A eurozone disaster would "wreak havoc" on the U.S. business travel industry and cause tens of billions of dollars in losses over the next two years, a new industry study shows. 

In an extreme scenario, which includes the unlikely dissolution of the eurozone, the travel industry could take an $88 billion hit, according to the Global Business Travel Association.

With trips falling as much as 9% and spending dropping 16%, the severest case, which also assumes a global credit crunch and private banking meltdown, would bring travel to levels not seen since the recession in 2008.

However, far more likely is a prolonged recession in Europe, or GDP sinking between 1% and 1.5% over the next five quarters. That would result in business travel growth flattening in 2012 and 2013, the study shows, with spending falling 7%, or $40 billion, and trips sliding 5%, or by 42 million.

“An unraveling of the European debt situation will be quickly and profoundly felt in the U.S. economy and in the business travel industry."

- Global Business Travel Association

If things remain the same and Europe is merely hit by a mini recession, as expected, U.S. travel spending would continue to grow, albeit slowly, the study shows. Spending would increase by $263.5 billion in 2012 and $277.3 billion the year after, with trips climbing 443.1 million and 443.6 million, respectively.

The outlook, conducted by Rockport Analytics using a type of hypothetical complex model based on GBTA’s Business Travel Quarterly Outlook, was designed to examine the potential effects of a more serious European debt crisis on business travel in the U.S.

Real eurozone GDP is expected to fall by about 0.2% in 2012, which could slow exports, shrink corporate profits and tighten credit markets. A drop in exports would hurt U.S. manufacturers and their supply chains, putting non-essential business spending, including travel, on hold.

“The sovereign debt problems of the Eurozone may seem like an ocean away, but do not be fooled,” GBTA said in the report. “An unraveling of the European debt situation will be quickly and profoundly felt in the U.S. economy and in the business travel industry.”

Europe is the U.S.’s largest trading partner, comprising almost 20% of all exports. To put that in perspective, exports of goods to the European Union totaled $525 billion in the first 10 months of 2011.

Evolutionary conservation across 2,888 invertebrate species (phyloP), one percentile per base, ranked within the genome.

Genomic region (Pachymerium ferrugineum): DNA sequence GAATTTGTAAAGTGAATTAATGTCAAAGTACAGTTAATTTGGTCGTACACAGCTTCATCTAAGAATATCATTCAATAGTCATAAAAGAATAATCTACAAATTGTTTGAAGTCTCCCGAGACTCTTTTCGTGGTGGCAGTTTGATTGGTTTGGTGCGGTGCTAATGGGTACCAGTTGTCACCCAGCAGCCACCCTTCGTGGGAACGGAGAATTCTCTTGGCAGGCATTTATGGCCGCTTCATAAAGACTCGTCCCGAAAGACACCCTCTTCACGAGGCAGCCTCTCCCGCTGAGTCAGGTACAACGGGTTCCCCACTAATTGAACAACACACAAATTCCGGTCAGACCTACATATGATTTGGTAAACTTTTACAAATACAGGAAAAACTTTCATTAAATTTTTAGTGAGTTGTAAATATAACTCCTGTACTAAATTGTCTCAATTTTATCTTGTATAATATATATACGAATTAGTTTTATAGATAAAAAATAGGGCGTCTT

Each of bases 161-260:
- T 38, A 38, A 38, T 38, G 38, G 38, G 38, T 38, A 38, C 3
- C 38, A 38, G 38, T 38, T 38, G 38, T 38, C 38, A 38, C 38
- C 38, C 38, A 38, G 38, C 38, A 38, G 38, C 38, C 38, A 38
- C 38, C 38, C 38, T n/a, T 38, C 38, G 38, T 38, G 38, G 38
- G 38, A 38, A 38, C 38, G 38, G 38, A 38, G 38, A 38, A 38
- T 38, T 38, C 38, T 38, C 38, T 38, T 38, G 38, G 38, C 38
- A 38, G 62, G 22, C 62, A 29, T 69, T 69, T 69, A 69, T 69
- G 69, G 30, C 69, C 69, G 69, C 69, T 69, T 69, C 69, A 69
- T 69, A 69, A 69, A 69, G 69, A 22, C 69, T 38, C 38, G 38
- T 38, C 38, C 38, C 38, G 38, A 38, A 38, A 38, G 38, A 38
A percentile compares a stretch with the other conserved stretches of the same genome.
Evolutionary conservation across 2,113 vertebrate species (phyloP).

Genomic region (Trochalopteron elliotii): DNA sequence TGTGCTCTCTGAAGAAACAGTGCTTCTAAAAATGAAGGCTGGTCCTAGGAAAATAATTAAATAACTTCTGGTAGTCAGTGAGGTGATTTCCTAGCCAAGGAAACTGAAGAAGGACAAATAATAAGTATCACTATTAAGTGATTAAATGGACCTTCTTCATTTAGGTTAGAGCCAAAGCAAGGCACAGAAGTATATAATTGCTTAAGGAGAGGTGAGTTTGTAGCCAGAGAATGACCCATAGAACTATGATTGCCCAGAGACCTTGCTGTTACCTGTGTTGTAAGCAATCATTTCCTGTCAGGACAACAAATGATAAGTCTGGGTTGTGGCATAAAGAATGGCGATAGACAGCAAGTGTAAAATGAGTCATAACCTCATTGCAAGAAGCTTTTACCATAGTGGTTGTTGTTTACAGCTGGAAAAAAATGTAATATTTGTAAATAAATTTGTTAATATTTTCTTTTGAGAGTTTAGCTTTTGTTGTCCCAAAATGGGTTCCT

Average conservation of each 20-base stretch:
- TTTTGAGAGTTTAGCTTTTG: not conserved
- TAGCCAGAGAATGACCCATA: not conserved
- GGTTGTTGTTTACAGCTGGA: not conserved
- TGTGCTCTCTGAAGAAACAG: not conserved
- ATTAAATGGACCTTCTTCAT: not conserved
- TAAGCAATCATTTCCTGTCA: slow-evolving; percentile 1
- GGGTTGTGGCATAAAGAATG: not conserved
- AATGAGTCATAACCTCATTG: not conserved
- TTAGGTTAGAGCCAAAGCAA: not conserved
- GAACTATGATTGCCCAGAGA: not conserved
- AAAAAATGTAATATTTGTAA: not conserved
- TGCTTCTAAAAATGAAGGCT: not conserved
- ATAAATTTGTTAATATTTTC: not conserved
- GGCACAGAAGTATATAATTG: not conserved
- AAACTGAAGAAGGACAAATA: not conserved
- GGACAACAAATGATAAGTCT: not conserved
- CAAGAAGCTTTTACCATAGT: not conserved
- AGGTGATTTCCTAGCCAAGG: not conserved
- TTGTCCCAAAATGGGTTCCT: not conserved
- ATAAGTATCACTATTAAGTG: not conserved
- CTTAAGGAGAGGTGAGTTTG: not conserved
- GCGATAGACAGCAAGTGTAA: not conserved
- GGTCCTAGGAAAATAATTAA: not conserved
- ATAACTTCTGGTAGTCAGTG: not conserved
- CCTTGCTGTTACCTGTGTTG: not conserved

As political and economic uncertainty continues to heighten in Europe, investors have become wary of what would happen to the financial system if one or more nations leave the union.

While a collapse of the eurozone appears unlikely right now, risk analysis company SunGard found recently that even an exit by the five so-called PIIGS counties – Portugal, Italy, Ireland, Greece and Spain – could cause European financial stocks to sink 25%, sending the S&P 500 down as much as 15%.

Since businesses are already cautious with cash, including spending and hiring, the global stress of the sovereign debt crisis and higher borrowing rates in Europe has the potential to cause further restraint, even in the U.S.

The GBTA predicts international outbound travel to Eurzone destinations, which only makes up 2% of all U.S.-initiated business travel, would be the first and mostly heavily impacted trip segment if the situation there worsens.

Domestic trips, which make up a majority of all U.S. business travel, or about 98% of trips and 87% of travel spending, would also be impacted, though to a lesser extent, particularly if Italy and Spain move to the brink of default.

Of course, European policymakers are trying to contain the threat before it spirals further out of control. Rockport Analytics said it is hopeful the European Central Bank adopts fiscal austerity programs to cap and control debt woes and keep private banks in check. 

“This data serves as a wakeup call to the entire industry as we watch European policy makers work to contain the debt crisis,” the GBTA chief operating officer, Michael McCormick said in a statement.

Follow Jennifer Booton on Twitter at @Jbooton